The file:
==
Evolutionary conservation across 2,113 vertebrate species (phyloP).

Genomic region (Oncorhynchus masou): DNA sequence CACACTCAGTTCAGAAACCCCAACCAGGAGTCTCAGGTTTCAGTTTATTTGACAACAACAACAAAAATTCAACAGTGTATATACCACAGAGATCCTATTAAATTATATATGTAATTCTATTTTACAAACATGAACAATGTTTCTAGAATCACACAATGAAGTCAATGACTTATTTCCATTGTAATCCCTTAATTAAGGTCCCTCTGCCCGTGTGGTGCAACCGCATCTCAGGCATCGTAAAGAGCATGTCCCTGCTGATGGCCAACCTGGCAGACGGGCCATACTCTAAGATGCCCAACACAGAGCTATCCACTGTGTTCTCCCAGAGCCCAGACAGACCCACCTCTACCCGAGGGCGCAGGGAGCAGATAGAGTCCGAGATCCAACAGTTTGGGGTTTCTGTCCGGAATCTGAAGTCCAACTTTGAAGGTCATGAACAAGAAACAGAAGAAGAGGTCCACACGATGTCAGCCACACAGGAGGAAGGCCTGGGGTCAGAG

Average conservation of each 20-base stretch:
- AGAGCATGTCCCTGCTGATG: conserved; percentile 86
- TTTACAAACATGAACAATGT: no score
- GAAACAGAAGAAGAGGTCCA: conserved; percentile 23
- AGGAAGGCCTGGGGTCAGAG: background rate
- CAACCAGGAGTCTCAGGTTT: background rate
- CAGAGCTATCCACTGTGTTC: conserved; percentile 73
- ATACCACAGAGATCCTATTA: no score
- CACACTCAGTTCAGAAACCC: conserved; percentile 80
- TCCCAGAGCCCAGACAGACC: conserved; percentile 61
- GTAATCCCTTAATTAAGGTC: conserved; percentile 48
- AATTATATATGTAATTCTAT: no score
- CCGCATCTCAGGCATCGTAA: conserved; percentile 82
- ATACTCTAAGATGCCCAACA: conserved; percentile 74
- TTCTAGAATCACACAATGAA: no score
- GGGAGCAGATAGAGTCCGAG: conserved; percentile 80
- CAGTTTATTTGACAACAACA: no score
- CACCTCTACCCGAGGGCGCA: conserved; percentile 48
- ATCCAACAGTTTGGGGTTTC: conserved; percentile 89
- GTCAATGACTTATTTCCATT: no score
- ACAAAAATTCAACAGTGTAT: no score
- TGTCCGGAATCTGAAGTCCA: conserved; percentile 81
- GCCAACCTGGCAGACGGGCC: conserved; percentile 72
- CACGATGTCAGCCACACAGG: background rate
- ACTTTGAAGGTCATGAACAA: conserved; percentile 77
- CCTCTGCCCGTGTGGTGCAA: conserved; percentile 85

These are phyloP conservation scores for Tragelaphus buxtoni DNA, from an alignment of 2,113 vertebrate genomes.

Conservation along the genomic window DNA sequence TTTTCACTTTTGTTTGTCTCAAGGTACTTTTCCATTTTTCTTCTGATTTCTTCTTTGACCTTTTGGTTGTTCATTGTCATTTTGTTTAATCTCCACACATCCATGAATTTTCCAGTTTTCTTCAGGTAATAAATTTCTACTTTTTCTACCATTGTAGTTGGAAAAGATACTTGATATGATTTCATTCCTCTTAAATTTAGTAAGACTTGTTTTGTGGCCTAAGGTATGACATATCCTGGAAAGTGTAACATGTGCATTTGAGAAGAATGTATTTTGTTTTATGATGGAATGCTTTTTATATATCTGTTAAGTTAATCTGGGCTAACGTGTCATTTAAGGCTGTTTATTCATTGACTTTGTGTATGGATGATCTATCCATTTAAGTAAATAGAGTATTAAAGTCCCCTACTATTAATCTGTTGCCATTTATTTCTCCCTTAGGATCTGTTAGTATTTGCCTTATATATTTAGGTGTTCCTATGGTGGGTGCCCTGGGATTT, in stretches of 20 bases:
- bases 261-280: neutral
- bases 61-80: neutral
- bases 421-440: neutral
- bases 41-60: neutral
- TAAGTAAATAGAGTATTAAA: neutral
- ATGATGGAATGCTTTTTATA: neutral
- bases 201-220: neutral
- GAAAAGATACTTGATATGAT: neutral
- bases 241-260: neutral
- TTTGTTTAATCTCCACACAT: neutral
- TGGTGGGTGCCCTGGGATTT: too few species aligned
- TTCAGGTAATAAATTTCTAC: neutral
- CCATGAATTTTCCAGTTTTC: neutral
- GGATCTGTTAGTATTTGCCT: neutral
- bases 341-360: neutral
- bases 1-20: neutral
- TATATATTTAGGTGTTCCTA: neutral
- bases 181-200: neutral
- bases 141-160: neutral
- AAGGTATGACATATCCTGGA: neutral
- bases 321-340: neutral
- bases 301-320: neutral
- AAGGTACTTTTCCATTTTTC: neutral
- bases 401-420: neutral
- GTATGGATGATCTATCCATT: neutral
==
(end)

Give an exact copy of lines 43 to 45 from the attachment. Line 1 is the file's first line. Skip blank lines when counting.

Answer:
- CCATGAATTTTCCAGTTTTC: neutral
- GGATCTGTTAGTATTTGCCT: neutral
- bases 341-360: neutral